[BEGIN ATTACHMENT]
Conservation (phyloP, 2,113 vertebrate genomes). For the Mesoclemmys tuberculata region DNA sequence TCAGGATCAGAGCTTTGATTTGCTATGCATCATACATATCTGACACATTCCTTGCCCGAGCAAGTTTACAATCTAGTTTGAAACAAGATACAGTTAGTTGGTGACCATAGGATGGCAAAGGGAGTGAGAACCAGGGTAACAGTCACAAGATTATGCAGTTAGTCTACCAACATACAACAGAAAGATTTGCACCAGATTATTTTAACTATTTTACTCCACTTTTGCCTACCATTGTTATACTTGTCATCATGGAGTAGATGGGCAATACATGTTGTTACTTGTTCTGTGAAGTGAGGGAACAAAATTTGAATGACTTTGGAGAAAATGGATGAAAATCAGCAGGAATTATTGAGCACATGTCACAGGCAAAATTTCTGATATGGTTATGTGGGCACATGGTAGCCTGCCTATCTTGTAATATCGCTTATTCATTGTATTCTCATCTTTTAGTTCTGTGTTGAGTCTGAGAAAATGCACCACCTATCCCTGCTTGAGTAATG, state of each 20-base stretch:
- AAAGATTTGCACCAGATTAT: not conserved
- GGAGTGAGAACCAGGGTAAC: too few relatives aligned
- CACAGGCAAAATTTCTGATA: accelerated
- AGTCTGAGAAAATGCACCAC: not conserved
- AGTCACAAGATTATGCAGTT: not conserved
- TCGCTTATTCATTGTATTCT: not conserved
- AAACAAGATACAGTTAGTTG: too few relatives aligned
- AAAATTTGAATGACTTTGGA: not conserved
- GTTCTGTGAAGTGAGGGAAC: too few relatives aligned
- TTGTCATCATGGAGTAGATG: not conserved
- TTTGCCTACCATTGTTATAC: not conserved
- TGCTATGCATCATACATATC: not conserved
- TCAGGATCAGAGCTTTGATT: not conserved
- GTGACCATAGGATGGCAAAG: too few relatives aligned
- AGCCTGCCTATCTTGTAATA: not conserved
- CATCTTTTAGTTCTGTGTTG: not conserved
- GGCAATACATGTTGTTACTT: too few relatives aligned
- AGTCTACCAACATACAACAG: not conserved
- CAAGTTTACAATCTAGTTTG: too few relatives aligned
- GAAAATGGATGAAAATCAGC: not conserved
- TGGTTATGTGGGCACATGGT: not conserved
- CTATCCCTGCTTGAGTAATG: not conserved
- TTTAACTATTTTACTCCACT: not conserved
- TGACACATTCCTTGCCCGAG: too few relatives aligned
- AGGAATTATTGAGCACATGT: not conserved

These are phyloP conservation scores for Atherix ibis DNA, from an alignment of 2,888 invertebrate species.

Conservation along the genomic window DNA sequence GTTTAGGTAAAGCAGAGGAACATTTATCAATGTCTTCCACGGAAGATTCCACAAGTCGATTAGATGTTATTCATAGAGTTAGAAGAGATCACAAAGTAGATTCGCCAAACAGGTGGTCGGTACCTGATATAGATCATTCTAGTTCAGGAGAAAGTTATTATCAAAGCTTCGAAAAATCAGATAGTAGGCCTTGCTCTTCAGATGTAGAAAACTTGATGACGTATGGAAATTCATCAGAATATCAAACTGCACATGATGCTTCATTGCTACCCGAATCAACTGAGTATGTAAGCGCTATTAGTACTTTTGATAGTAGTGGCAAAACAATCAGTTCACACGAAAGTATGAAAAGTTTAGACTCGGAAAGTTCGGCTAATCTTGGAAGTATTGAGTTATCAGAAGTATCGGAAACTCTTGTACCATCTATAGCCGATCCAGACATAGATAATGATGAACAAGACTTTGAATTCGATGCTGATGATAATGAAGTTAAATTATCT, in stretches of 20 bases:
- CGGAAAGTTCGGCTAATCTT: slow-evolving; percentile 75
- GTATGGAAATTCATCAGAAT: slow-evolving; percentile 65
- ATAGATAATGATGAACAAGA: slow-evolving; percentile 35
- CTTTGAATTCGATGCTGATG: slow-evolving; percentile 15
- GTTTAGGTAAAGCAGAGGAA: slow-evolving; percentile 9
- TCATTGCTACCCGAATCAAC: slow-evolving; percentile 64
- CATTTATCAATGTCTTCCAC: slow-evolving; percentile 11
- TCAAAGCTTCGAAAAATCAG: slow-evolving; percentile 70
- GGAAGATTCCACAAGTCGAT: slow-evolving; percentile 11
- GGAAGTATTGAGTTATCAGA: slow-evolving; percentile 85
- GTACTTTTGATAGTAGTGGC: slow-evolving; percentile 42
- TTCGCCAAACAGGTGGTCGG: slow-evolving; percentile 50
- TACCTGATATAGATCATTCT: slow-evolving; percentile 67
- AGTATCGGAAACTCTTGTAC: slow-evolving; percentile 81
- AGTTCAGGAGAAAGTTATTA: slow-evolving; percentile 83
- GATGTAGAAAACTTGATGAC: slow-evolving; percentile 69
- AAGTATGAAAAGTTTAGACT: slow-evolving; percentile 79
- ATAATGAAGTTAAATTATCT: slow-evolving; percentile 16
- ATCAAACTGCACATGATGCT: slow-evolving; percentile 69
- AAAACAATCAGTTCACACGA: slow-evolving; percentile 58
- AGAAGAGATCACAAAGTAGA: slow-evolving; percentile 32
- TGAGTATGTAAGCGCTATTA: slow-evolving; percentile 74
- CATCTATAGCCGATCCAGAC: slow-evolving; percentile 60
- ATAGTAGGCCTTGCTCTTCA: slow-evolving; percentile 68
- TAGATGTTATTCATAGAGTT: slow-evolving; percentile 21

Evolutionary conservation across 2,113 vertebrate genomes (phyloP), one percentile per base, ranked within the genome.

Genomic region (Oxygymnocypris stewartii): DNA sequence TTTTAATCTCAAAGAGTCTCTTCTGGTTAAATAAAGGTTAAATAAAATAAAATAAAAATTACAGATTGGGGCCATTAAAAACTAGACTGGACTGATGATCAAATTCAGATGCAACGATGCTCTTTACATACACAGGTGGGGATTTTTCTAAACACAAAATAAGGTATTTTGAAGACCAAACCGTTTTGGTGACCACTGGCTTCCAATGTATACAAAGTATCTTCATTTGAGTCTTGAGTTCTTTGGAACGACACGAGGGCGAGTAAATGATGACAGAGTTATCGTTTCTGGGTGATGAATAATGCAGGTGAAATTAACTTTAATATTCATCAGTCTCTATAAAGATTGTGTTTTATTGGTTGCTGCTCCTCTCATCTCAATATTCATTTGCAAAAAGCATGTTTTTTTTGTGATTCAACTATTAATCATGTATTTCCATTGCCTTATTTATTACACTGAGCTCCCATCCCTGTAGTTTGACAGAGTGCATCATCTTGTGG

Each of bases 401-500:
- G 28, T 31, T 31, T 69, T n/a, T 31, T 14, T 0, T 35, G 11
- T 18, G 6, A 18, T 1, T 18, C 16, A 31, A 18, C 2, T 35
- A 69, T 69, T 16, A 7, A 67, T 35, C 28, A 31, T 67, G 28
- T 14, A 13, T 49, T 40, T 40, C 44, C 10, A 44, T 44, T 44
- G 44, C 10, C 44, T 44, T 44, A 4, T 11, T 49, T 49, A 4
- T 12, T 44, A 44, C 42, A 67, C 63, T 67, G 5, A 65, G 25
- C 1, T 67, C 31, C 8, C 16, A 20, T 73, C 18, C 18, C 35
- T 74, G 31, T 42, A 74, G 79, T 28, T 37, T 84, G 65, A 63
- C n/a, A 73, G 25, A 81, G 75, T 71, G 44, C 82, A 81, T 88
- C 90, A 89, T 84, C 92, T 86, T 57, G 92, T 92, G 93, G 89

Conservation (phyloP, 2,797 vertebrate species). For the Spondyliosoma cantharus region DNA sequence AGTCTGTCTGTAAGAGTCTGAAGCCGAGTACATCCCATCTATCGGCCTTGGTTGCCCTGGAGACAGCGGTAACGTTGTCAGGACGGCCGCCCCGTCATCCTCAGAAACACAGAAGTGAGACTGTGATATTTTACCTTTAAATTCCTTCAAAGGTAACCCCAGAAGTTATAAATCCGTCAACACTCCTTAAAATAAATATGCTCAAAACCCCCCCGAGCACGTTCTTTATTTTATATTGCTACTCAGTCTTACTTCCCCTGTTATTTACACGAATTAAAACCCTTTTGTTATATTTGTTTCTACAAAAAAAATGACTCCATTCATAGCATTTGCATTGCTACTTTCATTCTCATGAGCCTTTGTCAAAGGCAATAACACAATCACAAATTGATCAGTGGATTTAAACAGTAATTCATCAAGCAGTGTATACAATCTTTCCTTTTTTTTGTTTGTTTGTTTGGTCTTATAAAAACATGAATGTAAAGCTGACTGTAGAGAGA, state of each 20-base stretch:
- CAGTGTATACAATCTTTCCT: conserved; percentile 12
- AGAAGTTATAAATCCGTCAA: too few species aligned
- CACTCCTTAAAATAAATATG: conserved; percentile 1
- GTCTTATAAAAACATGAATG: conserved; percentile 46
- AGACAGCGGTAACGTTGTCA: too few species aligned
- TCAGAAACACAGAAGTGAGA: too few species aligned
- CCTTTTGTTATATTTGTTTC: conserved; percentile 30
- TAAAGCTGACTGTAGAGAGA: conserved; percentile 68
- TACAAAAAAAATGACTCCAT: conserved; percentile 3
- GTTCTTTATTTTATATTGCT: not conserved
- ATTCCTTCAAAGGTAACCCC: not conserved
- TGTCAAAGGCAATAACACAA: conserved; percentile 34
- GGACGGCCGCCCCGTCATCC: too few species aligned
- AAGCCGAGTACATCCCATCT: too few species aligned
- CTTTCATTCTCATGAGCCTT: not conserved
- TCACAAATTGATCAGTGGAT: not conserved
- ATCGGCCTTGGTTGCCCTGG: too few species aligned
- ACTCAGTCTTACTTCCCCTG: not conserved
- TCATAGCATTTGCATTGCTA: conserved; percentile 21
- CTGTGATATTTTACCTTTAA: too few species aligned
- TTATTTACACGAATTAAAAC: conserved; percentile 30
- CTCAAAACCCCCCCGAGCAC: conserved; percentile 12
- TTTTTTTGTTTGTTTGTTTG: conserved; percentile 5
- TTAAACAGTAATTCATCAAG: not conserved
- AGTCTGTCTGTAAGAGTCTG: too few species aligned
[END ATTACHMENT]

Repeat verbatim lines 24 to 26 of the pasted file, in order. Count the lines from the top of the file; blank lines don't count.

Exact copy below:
- TTTAACTATTTTACTCCACT: not conserved
- TGACACATTCCTTGCCCGAG: too few relatives aligned
- AGGAATTATTGAGCACATGT: not conserved